Bisola Alabi, the CEO of Heels and Tech, did not study computer science or engineering as a major in college. But she has carved out a career in what is perceived as a male-dominated industry, developing a strong interest in building people and technology products.

your company, heels and technologyprovides an experiential e-learning platform with real-time instructors, where African women come to learn technical business skills with a 92% increase in career advancement, job retention and employability skills.

In this interview, Bisola talks about how she developed her career and why there are fewer women in the industry. She also identifies the mistakes that a woman in the industry should avoid and, at the same time, offers them solutions.

NM: You didn’t study computer science/technology or any other engineering course in college. How did you find yourself in the tech industry?

It is true that I never studied technology or engineering in school. In fact, I graduated as an Economist from Obafemi Awolowo University, Ile-Ife. After graduating from college, I found myself interning at tech companies: job booking sites and hotel booking sites, where I set up departments and managed teams in marketing. These companies were called startups and were not as mainstream as banks and consulting firms. This sparked my interest in technology and led me to apply to a major multinational tech company called Oracle, where I worked as a CRM consultant before motherhood called me. I had to carve out time to be practical.

NM: How did you find Heels and Tech?

After leaving the corporate scene, I took time to raise my children and care for my family. In it
Deep down, I noticed that a lot of women wanted to transition into the tech space, but found it difficult.
There were so many myths and ceilings to disprove. Most of the myths back then were that the technology was mostly about coding. I’ve worked in tech all my life and never touched a line of code. There were so many tech jobs that weren’t coding. Also, as a new mom of young children, she knew the challenges women faced. So I thought, why not create a safe space for women where they can gain technical skills to earn more? That’s how I founded Heels & Tech. Also, since tech is now the new oil, for those who want to transition to tech in hopes of landing a tech job in a developed country, we also train them.

NM: Can you highlight some of the achievements of the training strategy that your company has adopted so far?

I am a supporter of closing the gender gap between women and technology, and I can say that we are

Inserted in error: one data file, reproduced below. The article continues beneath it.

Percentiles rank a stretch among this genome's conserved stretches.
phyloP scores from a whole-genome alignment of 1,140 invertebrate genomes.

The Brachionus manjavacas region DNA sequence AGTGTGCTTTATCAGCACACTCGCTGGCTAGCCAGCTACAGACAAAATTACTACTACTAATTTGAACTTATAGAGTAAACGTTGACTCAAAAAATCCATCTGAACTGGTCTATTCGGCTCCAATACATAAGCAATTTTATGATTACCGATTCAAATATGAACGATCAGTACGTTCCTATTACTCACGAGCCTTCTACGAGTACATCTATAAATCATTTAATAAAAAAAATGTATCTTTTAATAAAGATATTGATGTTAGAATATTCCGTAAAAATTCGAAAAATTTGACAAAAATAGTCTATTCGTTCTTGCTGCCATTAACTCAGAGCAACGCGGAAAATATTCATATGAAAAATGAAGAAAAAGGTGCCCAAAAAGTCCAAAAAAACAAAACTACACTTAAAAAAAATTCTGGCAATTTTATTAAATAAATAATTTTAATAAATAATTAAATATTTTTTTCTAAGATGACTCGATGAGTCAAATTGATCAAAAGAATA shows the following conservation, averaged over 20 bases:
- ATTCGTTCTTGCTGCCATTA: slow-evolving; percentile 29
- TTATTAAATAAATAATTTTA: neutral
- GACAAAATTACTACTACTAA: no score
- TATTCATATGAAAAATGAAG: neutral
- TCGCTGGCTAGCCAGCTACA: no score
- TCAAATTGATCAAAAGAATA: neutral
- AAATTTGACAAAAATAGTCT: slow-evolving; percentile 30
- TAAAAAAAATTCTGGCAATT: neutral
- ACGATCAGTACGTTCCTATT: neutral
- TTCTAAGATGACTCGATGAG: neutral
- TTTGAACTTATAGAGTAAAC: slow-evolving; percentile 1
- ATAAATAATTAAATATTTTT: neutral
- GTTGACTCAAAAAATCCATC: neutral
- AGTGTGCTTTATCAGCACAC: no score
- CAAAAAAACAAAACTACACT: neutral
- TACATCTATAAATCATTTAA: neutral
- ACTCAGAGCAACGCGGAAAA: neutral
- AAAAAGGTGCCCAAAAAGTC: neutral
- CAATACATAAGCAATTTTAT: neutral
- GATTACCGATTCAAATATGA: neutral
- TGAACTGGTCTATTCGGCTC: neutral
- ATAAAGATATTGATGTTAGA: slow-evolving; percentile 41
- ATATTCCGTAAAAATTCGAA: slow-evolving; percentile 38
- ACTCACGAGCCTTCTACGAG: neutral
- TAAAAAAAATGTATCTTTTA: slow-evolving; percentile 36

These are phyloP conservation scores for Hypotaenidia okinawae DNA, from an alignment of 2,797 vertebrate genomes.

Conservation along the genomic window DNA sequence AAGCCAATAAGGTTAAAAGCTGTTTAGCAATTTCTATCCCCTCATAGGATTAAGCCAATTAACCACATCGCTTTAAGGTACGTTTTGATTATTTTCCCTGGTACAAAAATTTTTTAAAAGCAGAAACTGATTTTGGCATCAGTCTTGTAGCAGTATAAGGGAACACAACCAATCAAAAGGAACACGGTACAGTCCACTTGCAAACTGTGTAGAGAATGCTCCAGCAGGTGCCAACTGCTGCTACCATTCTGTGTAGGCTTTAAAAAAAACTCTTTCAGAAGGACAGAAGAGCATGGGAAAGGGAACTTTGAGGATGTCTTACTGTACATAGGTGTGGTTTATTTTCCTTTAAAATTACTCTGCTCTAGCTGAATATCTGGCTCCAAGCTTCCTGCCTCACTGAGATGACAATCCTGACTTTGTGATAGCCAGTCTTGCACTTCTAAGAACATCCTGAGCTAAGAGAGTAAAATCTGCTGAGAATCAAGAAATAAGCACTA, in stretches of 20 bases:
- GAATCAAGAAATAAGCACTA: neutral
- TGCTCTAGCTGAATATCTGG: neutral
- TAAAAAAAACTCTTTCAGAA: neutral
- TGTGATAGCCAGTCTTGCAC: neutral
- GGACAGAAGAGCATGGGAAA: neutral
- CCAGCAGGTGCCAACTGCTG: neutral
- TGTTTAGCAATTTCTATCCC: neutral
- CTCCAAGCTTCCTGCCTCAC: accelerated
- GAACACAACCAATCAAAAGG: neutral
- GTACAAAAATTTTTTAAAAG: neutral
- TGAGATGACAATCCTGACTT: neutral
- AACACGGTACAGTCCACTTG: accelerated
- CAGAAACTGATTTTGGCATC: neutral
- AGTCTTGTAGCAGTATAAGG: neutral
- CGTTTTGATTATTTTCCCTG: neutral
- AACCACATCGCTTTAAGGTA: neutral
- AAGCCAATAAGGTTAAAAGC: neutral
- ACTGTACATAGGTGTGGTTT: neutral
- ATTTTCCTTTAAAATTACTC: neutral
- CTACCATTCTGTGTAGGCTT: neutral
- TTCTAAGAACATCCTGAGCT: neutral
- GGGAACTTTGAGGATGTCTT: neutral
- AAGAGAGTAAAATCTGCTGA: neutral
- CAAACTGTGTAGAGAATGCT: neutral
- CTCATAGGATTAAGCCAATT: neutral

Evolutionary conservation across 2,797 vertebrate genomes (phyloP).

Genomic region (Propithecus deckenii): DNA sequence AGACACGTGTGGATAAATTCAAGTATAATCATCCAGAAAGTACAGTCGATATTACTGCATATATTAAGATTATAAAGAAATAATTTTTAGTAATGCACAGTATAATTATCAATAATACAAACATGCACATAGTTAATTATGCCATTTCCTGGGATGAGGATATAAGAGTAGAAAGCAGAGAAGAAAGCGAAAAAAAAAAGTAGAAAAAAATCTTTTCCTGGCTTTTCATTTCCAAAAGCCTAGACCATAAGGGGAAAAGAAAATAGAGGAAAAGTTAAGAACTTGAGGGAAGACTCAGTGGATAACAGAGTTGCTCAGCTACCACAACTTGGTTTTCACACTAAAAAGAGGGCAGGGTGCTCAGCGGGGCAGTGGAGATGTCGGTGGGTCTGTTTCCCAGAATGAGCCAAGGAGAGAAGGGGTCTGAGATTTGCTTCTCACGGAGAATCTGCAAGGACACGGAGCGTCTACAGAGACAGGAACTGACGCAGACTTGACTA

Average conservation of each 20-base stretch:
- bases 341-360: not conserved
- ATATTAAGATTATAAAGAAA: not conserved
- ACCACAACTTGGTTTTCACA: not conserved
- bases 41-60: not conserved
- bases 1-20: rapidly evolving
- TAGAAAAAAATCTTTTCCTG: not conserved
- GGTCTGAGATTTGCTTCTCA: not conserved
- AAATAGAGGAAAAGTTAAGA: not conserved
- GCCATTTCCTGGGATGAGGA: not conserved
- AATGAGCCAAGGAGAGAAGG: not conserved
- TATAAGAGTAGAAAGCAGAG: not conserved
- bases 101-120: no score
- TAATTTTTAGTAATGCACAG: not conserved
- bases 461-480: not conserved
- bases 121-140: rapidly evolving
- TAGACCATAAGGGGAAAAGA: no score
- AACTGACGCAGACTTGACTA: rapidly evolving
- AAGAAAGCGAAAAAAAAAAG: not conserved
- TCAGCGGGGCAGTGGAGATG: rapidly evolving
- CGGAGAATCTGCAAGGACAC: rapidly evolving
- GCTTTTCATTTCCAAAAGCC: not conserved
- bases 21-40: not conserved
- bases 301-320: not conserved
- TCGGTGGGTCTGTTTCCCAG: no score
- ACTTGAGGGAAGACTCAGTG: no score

responsible for the successful transition of more than 100 women to the technology industry and currently
training many more.

Our students now work at global companies such as Amazon USA, RBC Canada, Accenture, TD Bank,
Auvenir, UBA, etc.

We have a combined 30k+ community across different channels from 22 countries. Gaining technology skills has helped our women remain marketable and relevant and increased their earnings by $8.07 million and counting.

NM: The tech industry seems to be dominated by men, especially in third world countries like Nigeria. Why is this the case and what can be done to get more women involved?

I think this is because of a lack of awareness. Many people believe that technology is new, which is not true. Technology has been around for a long time, but in the past, a woman would rather become a baker and a housewife, rather than decide to acquire technical skills. All this is not her fault, since the foundation was not laid correctly. Think of high schools where boys are asked to work on technical skills while girls cook in the labs. All these experiences shape the girl and if the care is not careful, she starts making her career decisions there and there. In Africa, it is even worse since the girl must be in the kitchen.

Lack of mentoring is also a big problem, if you don’t see people who look like you in a
space, you will not aspire to be like them.

Technophobia is also another problem. Women believe that technology is difficult, which is not true. Women have done harder things like pushing a baby and taking care of small children. So what can be more difficult than that?

Women, just like men, deserve the same growth opportunities to thrive in technology. Whether you are a woman or a man, you should be treated fairly. No one should deprive him of the opportunity to learn the tech skills he loves or do the tech work he loves.

Bisola Alabi

However, I have to say that the gender gap in the tech industry is closing, but not half as fast as before.